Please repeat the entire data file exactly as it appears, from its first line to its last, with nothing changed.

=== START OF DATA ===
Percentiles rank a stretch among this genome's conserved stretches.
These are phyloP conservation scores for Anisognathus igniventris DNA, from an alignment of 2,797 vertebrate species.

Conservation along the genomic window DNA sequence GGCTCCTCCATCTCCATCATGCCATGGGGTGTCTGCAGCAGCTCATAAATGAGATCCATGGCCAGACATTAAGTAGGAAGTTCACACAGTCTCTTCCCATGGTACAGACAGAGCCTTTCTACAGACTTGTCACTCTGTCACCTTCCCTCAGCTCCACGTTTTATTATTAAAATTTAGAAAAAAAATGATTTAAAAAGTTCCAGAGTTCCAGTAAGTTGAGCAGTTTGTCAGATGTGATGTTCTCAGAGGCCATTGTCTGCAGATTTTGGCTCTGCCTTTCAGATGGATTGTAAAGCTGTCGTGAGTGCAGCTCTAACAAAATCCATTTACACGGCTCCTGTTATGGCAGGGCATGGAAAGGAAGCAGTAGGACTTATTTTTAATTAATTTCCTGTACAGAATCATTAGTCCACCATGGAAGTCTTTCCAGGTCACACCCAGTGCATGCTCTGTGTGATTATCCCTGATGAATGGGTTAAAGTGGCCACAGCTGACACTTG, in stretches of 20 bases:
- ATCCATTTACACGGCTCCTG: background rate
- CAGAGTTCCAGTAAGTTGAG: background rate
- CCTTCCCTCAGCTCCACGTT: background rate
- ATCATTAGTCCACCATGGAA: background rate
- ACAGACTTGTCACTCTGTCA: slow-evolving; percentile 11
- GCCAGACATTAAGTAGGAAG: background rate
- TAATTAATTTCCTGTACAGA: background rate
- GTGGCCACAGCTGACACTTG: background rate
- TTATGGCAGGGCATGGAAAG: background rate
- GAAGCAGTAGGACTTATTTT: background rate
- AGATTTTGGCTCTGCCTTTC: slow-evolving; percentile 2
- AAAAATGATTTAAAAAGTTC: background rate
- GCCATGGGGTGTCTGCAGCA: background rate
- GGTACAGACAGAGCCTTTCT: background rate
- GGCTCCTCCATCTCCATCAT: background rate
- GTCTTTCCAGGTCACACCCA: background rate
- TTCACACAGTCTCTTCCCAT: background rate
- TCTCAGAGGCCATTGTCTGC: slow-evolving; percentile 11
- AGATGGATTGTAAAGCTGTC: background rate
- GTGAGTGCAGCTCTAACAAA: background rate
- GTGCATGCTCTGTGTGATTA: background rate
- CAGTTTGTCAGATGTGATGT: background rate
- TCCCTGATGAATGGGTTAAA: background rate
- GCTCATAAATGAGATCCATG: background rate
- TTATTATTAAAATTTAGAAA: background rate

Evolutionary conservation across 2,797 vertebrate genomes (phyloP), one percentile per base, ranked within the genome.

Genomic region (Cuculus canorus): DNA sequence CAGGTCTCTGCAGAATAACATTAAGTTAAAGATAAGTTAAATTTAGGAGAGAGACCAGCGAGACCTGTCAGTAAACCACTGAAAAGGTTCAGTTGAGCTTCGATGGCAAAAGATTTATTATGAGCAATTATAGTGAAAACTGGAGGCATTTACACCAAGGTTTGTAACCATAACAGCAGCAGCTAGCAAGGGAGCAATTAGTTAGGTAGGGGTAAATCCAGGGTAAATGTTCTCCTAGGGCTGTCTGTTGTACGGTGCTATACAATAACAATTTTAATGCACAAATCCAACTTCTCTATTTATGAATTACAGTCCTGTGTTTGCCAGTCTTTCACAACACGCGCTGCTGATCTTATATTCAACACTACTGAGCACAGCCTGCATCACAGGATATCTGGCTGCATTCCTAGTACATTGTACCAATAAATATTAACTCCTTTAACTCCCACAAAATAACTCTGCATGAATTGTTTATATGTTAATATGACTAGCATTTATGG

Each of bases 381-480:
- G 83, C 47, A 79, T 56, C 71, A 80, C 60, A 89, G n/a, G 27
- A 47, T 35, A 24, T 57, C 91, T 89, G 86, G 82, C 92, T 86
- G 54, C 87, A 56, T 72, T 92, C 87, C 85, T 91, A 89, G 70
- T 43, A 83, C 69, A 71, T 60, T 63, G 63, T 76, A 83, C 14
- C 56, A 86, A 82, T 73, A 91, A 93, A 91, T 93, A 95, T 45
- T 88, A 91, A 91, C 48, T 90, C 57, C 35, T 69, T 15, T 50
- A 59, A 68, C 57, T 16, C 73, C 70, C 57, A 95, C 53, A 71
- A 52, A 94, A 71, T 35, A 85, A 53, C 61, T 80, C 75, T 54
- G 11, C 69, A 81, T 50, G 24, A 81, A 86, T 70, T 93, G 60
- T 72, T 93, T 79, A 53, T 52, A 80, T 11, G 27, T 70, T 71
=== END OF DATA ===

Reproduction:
Percentiles rank a stretch among this genome's conserved stretches.
These are phyloP conservation scores for Anisognathus igniventris DNA, from an alignment of 2,797 vertebrate species.

Conservation along the genomic window DNA sequence GGCTCCTCCATCTCCATCATGCCATGGGGTGTCTGCAGCAGCTCATAAATGAGATCCATGGCCAGACATTAAGTAGGAAGTTCACACAGTCTCTTCCCATGGTACAGACAGAGCCTTTCTACAGACTTGTCACTCTGTCACCTTCCCTCAGCTCCACGTTTTATTATTAAAATTTAGAAAAAAAATGATTTAAAAAGTTCCAGAGTTCCAGTAAGTTGAGCAGTTTGTCAGATGTGATGTTCTCAGAGGCCATTGTCTGCAGATTTTGGCTCTGCCTTTCAGATGGATTGTAAAGCTGTCGTGAGTGCAGCTCTAACAAAATCCATTTACACGGCTCCTGTTATGGCAGGGCATGGAAAGGAAGCAGTAGGACTTATTTTTAATTAATTTCCTGTACAGAATCATTAGTCCACCATGGAAGTCTTTCCAGGTCACACCCAGTGCATGCTCTGTGTGATTATCCCTGATGAATGGGTTAAAGTGGCCACAGCTGACACTTG, in stretches of 20 bases:
- ATCCATTTACACGGCTCCTG: background rate
- CAGAGTTCCAGTAAGTTGAG: background rate
- CCTTCCCTCAGCTCCACGTT: background rate
- ATCATTAGTCCACCATGGAA: background rate
- ACAGACTTGTCACTCTGTCA: slow-evolving; percentile 11
- GCCAGACATTAAGTAGGAAG: background rate
- TAATTAATTTCCTGTACAGA: background rate
- GTGGCCACAGCTGACACTTG: background rate
- TTATGGCAGGGCATGGAAAG: background rate
- GAAGCAGTAGGACTTATTTT: background rate
- AGATTTTGGCTCTGCCTTTC: slow-evolving; percentile 2
- AAAAATGATTTAAAAAGTTC: background rate
- GCCATGGGGTGTCTGCAGCA: background rate
- GGTACAGACAGAGCCTTTCT: background rate
- GGCTCCTCCATCTCCATCAT: background rate
- GTCTTTCCAGGTCACACCCA: background rate
- TTCACACAGTCTCTTCCCAT: background rate
- TCTCAGAGGCCATTGTCTGC: slow-evolving; percentile 11
- AGATGGATTGTAAAGCTGTC: background rate
- GTGAGTGCAGCTCTAACAAA: background rate
- GTGCATGCTCTGTGTGATTA: background rate
- CAGTTTGTCAGATGTGATGT: background rate
- TCCCTGATGAATGGGTTAAA: background rate
- GCTCATAAATGAGATCCATG: background rate
- TTATTATTAAAATTTAGAAA: background rate

Evolutionary conservation across 2,797 vertebrate genomes (phyloP), one percentile per base, ranked within the genome.

Genomic region (Cuculus canorus): DNA sequence CAGGTCTCTGCAGAATAACATTAAGTTAAAGATAAGTTAAATTTAGGAGAGAGACCAGCGAGACCTGTCAGTAAACCACTGAAAAGGTTCAGTTGAGCTTCGATGGCAAAAGATTTATTATGAGCAATTATAGTGAAAACTGGAGGCATTTACACCAAGGTTTGTAACCATAACAGCAGCAGCTAGCAAGGGAGCAATTAGTTAGGTAGGGGTAAATCCAGGGTAAATGTTCTCCTAGGGCTGTCTGTTGTACGGTGCTATACAATAACAATTTTAATGCACAAATCCAACTTCTCTATTTATGAATTACAGTCCTGTGTTTGCCAGTCTTTCACAACACGCGCTGCTGATCTTATATTCAACACTACTGAGCACAGCCTGCATCACAGGATATCTGGCTGCATTCCTAGTACATTGTACCAATAAATATTAACTCCTTTAACTCCCACAAAATAACTCTGCATGAATTGTTTATATGTTAATATGACTAGCATTTATGG

Each of bases 381-480:
- G 83, C 47, A 79, T 56, C 71, A 80, C 60, A 89, G n/a, G 27
- A 47, T 35, A 24, T 57, C 91, T 89, G 86, G 82, C 92, T 86
- G 54, C 87, A 56, T 72, T 92, C 87, C 85, T 91, A 89, G 70
- T 43, A 83, C 69, A 71, T 60, T 63, G 63, T 76, A 83, C 14
- C 56, A 86, A 82, T 73, A 91, A 93, A 91, T 93, A 95, T 45
- T 88, A 91, A 91, C 48, T 90, C 57, C 35, T 69, T 15, T 50
- A 59, A 68, C 57, T 16, C 73, C 70, C 57, A 95, C 53, A 71
- A 52, A 94, A 71, T 35, A 85, A 53, C 61, T 80, C 75, T 54
- G 11, C 69, A 81, T 50, G 24, A 81, A 86, T 70, T 93, G 60
- T 72, T 93, T 79, A 53, T 52, A 80, T 11, G 27, T 70, T 71